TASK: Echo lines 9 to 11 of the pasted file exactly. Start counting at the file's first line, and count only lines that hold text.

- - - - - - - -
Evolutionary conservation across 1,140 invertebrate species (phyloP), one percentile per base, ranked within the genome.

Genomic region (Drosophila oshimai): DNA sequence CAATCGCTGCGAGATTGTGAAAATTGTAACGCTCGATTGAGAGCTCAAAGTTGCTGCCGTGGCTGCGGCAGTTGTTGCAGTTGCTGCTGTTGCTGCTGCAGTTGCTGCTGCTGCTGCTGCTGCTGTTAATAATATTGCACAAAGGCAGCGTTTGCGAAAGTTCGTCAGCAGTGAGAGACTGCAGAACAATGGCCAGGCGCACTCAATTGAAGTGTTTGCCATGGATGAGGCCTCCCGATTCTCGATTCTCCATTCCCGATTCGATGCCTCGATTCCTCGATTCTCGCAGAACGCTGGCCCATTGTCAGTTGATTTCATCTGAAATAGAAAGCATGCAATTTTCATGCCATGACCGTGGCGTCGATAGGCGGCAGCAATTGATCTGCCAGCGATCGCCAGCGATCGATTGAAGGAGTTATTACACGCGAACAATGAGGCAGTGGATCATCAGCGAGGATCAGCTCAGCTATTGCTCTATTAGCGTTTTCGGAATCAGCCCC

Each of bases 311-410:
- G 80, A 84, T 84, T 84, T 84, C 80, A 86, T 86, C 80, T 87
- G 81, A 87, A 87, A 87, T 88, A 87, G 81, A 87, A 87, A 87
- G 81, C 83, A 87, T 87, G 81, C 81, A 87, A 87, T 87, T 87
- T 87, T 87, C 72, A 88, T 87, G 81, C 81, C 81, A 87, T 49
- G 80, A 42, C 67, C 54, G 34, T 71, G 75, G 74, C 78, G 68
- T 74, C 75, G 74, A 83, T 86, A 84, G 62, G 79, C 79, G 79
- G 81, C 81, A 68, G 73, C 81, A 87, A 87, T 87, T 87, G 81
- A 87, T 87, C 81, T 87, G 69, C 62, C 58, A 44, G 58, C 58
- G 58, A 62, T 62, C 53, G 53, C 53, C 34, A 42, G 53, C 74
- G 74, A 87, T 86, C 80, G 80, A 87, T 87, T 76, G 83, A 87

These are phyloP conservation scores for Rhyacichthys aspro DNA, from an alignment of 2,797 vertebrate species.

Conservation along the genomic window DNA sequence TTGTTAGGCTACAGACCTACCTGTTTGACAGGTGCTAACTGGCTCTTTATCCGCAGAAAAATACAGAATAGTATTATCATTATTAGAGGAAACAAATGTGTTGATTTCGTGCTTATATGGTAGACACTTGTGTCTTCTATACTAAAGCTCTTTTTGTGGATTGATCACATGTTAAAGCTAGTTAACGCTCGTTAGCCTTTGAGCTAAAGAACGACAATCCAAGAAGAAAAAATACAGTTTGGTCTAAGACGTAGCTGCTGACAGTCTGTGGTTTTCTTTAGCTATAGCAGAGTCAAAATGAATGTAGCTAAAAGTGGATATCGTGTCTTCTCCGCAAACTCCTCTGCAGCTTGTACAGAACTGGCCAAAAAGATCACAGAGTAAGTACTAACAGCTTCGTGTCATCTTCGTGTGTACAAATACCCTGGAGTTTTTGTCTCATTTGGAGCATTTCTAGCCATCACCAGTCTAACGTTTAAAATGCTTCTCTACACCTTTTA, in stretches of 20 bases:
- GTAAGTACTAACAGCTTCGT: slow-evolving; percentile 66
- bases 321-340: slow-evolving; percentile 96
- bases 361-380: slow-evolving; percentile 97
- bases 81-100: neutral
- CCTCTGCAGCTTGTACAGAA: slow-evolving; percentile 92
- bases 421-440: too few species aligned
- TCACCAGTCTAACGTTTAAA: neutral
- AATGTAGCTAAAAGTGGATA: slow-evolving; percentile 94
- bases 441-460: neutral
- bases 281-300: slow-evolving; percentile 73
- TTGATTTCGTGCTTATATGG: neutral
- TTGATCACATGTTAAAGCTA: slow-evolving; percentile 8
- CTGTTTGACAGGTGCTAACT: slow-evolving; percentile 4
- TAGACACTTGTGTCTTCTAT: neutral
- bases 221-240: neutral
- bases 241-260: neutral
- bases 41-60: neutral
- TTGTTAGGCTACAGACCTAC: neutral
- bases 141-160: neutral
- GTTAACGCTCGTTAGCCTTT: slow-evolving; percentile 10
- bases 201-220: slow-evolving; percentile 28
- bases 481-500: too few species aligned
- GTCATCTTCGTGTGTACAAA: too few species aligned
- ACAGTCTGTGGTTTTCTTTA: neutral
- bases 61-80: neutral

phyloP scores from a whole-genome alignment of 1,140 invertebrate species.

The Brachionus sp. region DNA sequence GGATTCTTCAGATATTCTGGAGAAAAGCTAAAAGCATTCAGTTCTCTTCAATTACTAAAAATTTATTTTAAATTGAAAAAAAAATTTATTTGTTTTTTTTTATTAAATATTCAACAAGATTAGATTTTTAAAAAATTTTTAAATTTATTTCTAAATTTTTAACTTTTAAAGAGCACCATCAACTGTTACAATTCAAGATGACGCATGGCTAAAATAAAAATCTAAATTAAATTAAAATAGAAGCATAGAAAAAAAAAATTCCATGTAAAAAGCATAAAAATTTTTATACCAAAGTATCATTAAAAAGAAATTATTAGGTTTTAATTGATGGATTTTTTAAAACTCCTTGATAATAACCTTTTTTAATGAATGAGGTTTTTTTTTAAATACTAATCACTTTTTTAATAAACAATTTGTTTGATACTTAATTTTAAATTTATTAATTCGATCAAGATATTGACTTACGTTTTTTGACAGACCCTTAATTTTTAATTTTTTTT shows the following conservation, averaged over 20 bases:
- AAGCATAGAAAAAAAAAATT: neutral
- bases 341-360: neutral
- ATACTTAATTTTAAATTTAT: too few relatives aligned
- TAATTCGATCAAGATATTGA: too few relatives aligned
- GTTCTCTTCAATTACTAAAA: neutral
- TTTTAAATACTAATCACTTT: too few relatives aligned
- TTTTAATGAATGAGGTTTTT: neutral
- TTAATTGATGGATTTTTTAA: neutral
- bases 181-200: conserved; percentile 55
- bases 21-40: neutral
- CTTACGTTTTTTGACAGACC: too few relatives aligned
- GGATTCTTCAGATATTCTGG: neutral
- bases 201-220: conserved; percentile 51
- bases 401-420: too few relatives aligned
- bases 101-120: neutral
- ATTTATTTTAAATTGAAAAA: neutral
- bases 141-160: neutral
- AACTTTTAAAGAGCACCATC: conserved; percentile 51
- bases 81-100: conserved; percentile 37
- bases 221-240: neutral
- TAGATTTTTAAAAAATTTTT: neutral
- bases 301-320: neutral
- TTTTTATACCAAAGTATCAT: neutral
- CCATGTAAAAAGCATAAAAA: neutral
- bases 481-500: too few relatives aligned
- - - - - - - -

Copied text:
- T 74, C 75, G 74, A 83, T 86, A 84, G 62, G 79, C 79, G 79
- G 81, C 81, A 68, G 73, C 81, A 87, A 87, T 87, T 87, G 81
- A 87, T 87, C 81, T 87, G 69, C 62, C 58, A 44, G 58, C 58